Opioids, methadone and babies

Aug. 9, 2023
A Children’s Hospital Los Angeles study shows that methadone use following surgery in infants can increase hospital stay and delay recovery.

Whatever the opioid crisis calls to mind, it likely isn’t pacifiers and diapers. But when 1 out of every 5 hospitalized infants receives opioids, and when some infants require methadone treatment, it’s time to widen the scope. A new study led by pediatric surgeons at Children’s Hospital Los Angeles shows that methadone use after surgery can prolong a baby’s recovery and increase an infant’s dependence on ventilators and intravenous (IV) nutrition.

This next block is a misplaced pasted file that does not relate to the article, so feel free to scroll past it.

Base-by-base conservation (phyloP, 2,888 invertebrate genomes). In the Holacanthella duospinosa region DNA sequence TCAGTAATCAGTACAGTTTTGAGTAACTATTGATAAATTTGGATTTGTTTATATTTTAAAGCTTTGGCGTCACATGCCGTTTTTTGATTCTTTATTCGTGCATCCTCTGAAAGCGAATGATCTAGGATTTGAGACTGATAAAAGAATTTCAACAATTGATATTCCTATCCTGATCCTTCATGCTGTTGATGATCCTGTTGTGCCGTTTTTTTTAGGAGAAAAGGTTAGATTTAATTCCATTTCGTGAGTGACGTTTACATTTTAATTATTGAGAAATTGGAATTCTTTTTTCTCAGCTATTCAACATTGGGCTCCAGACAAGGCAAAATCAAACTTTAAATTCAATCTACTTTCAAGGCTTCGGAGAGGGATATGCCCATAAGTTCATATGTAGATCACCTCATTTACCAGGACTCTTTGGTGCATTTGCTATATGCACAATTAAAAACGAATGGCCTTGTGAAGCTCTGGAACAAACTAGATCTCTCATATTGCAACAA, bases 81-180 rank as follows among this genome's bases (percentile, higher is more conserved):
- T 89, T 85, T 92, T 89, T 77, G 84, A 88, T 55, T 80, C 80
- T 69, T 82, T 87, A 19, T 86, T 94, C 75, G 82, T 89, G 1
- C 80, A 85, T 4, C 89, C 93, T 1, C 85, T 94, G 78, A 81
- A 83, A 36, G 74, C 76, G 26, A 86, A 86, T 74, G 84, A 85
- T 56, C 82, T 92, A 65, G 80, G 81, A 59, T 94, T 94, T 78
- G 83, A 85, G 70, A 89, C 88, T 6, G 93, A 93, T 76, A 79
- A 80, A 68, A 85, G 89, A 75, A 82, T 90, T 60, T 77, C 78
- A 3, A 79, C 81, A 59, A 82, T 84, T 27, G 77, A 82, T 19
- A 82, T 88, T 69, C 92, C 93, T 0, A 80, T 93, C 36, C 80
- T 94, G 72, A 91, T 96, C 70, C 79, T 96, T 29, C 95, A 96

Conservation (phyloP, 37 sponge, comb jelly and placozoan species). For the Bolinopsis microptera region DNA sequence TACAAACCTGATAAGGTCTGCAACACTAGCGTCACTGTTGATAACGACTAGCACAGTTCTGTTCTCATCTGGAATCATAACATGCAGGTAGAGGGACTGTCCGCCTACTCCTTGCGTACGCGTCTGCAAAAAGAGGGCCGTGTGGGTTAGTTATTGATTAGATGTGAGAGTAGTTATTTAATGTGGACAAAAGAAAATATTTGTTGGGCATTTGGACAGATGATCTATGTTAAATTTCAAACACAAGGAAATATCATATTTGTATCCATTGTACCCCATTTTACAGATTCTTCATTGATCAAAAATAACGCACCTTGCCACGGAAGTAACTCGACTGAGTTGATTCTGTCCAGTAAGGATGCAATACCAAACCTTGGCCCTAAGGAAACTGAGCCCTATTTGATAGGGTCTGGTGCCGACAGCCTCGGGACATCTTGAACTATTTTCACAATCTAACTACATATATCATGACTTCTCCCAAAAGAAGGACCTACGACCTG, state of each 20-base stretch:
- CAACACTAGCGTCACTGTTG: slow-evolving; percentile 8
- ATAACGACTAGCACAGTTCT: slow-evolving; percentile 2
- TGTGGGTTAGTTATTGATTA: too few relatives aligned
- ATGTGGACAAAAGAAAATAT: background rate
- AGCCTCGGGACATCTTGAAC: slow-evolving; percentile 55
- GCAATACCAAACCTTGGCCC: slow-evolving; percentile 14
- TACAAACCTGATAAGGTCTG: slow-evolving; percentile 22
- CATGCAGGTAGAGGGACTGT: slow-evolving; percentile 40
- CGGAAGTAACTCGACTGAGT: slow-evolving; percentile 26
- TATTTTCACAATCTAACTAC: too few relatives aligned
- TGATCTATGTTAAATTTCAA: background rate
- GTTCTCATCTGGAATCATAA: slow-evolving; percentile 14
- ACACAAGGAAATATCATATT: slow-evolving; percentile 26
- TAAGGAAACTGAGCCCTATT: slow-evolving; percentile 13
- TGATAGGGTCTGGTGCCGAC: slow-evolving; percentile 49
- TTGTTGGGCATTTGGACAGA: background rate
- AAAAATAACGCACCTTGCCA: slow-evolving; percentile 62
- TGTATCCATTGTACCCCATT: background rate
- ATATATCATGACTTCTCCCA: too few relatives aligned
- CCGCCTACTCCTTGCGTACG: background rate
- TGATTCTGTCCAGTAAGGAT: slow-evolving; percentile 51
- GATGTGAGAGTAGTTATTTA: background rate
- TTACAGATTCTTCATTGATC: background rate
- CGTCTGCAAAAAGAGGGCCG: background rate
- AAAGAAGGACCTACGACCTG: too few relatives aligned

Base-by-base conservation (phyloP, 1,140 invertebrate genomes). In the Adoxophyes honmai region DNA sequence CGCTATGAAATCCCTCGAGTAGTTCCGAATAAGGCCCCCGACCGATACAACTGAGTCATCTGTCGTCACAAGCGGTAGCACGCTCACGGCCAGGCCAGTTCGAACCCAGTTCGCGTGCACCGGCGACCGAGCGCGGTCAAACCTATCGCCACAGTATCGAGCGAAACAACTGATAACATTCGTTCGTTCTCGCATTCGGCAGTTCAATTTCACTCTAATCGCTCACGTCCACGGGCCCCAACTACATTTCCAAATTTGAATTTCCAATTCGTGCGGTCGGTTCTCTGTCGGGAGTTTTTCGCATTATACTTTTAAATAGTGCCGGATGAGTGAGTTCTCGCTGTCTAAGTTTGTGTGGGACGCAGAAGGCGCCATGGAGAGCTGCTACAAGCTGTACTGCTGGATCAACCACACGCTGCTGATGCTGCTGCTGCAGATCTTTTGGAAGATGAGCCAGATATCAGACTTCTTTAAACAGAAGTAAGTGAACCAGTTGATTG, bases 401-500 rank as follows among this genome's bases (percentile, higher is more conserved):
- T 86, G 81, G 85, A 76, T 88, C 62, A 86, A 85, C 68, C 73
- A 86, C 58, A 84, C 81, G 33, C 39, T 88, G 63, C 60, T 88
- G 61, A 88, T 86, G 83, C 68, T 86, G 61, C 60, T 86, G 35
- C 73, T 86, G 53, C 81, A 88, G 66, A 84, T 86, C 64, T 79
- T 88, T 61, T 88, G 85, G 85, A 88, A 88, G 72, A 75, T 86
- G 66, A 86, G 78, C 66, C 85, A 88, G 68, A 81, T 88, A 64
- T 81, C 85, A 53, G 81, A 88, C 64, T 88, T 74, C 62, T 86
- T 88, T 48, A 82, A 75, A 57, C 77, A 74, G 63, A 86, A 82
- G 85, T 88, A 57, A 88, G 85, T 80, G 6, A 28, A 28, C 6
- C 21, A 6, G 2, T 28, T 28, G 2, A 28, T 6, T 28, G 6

In her latest study, published in JAMA Network Open, Lorraine Kelley-Quon, MD, MSHS, a pediatric surgeon at CHLA examined how methadone use impacted recovery in infants. The study included over 2,000 babies from 48 children’s hospitals who were surgically treated for necrotizing enterocolitis (NEC), a life-threatening inflammatory condition that can develop in premature newborns. While rare, NEC is the most common reason for emergency surgery in newborn babies.

The findings: Babies who required methadone needed to stay in the hospital an average of 21 days longer after surgery. They also required more days on the ventilator and longer reliance on IV nutrition.

CHLA release

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